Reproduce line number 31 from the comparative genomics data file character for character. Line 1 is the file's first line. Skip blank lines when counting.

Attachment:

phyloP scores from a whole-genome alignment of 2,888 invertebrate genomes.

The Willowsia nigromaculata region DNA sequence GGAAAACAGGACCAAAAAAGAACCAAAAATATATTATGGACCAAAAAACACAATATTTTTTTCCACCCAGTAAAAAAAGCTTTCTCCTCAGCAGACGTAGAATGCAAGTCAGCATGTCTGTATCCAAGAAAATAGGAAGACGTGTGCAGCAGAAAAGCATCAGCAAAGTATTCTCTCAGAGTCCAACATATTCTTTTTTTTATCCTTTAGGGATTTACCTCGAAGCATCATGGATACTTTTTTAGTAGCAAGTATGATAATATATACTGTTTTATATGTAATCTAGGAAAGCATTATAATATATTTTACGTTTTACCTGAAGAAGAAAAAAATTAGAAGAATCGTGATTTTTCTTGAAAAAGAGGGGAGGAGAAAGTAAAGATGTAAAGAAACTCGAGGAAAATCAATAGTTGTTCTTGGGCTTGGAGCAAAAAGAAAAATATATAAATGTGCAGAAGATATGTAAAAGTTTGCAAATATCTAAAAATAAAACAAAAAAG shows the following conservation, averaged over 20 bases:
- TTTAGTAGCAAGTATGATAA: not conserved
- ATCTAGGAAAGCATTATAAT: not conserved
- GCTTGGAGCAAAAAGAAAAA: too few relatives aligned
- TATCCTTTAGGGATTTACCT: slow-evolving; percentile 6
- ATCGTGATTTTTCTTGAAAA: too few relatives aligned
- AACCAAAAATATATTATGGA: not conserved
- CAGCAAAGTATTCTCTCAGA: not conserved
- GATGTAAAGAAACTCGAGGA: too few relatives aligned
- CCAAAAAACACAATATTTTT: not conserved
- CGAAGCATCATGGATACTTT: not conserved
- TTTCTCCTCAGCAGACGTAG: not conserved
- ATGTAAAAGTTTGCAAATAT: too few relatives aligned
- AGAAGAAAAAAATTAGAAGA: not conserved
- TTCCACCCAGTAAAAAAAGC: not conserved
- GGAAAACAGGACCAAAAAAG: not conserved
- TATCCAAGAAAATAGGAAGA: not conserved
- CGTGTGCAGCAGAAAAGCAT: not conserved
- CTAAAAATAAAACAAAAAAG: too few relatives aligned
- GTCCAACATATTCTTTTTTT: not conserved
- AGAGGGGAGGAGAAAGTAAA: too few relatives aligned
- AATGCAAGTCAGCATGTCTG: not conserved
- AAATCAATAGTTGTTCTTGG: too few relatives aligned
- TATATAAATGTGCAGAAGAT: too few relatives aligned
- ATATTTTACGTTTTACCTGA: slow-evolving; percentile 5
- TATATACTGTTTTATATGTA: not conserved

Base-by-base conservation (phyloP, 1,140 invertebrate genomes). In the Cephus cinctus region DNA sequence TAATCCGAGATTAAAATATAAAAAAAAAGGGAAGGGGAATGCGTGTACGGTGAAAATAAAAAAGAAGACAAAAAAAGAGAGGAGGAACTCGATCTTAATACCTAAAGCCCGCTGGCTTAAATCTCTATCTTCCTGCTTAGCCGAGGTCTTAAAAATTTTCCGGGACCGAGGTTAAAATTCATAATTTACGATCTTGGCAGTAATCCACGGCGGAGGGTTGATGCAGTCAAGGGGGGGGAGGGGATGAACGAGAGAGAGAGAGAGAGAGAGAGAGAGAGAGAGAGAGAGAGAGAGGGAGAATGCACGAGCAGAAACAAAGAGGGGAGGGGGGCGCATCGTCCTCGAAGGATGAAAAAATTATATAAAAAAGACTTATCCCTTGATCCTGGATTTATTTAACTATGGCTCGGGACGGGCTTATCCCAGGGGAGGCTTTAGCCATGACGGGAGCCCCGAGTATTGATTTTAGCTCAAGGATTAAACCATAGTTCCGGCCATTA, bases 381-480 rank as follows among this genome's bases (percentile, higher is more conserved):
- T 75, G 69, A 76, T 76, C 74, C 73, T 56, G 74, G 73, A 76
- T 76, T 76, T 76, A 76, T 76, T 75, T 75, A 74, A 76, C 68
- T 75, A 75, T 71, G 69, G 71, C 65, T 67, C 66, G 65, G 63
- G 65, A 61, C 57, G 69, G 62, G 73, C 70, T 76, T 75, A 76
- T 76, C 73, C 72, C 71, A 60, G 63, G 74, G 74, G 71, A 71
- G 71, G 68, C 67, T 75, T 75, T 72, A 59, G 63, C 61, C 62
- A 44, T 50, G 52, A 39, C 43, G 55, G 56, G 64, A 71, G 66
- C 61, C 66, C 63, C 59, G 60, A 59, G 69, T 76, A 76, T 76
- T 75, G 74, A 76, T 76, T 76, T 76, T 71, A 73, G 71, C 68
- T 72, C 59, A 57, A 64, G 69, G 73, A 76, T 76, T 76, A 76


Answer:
- T 75, A 75, T 71, G 69, G 71, C 65, T 67, C 66, G 65, G 63